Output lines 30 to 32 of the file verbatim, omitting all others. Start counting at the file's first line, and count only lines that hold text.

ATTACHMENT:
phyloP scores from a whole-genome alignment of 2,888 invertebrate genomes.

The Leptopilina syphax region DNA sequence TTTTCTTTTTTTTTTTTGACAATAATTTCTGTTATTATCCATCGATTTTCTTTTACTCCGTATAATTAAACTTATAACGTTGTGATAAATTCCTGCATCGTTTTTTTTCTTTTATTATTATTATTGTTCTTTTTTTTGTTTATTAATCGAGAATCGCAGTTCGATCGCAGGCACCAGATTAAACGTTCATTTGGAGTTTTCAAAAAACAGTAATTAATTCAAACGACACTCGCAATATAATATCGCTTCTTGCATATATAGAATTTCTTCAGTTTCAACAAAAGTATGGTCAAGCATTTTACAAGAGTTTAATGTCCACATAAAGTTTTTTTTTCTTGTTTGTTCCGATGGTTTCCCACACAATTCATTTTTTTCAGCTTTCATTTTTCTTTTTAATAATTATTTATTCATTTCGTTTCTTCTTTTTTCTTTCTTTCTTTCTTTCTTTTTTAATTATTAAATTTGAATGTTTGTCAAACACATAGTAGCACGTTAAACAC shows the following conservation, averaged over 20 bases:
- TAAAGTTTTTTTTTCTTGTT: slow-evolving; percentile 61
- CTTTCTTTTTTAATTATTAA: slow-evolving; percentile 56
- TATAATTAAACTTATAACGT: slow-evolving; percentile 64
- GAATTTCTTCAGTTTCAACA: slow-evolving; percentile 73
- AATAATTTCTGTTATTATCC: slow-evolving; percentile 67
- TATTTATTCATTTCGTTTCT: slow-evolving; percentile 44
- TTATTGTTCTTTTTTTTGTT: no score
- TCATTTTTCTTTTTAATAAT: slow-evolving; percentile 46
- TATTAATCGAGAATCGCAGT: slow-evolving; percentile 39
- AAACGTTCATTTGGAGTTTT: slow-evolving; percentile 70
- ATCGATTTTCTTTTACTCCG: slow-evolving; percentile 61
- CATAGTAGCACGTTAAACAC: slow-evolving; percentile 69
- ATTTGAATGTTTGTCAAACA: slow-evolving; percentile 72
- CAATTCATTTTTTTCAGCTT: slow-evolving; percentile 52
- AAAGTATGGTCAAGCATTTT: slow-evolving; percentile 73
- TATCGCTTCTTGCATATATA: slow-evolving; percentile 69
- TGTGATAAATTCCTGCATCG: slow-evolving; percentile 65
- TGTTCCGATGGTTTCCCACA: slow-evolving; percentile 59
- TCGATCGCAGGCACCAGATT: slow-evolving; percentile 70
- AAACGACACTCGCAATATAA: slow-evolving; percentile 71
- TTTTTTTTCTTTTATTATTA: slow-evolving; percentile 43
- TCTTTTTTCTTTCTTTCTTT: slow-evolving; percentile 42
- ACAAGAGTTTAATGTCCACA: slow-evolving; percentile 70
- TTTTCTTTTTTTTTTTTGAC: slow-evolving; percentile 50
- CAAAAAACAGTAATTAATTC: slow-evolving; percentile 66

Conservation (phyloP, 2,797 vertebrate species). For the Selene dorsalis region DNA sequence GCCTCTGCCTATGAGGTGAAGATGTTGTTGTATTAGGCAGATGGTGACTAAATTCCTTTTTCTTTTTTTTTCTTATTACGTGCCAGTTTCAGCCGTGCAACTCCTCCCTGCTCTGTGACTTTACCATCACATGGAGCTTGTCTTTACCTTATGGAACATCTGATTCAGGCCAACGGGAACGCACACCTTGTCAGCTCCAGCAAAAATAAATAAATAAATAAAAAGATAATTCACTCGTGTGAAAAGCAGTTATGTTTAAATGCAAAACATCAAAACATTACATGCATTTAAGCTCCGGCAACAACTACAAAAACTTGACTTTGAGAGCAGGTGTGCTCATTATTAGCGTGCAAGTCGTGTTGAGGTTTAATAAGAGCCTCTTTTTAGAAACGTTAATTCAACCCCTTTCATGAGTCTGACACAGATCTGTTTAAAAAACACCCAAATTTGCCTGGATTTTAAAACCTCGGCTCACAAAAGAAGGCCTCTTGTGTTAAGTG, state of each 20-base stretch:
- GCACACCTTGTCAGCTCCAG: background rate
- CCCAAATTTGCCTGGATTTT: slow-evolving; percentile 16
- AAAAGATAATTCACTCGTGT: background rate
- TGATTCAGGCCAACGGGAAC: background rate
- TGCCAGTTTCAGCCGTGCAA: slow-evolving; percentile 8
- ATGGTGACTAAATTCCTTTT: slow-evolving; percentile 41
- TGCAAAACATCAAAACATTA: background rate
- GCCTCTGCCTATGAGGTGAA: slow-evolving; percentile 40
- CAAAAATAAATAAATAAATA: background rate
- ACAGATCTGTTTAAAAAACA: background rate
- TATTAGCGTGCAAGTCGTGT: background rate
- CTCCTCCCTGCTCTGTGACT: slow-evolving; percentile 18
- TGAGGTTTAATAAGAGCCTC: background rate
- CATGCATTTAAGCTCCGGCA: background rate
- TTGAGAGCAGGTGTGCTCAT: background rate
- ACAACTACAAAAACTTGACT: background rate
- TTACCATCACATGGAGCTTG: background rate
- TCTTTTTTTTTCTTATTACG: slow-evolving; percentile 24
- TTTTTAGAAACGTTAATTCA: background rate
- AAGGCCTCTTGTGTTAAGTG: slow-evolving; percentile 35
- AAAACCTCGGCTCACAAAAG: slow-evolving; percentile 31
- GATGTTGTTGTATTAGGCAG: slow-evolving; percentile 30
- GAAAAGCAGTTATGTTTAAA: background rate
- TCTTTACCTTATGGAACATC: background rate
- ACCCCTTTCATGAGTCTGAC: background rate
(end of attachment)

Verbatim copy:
- CCCAAATTTGCCTGGATTTT: slow-evolving; percentile 16
- AAAAGATAATTCACTCGTGT: background rate
- TGATTCAGGCCAACGGGAAC: background rate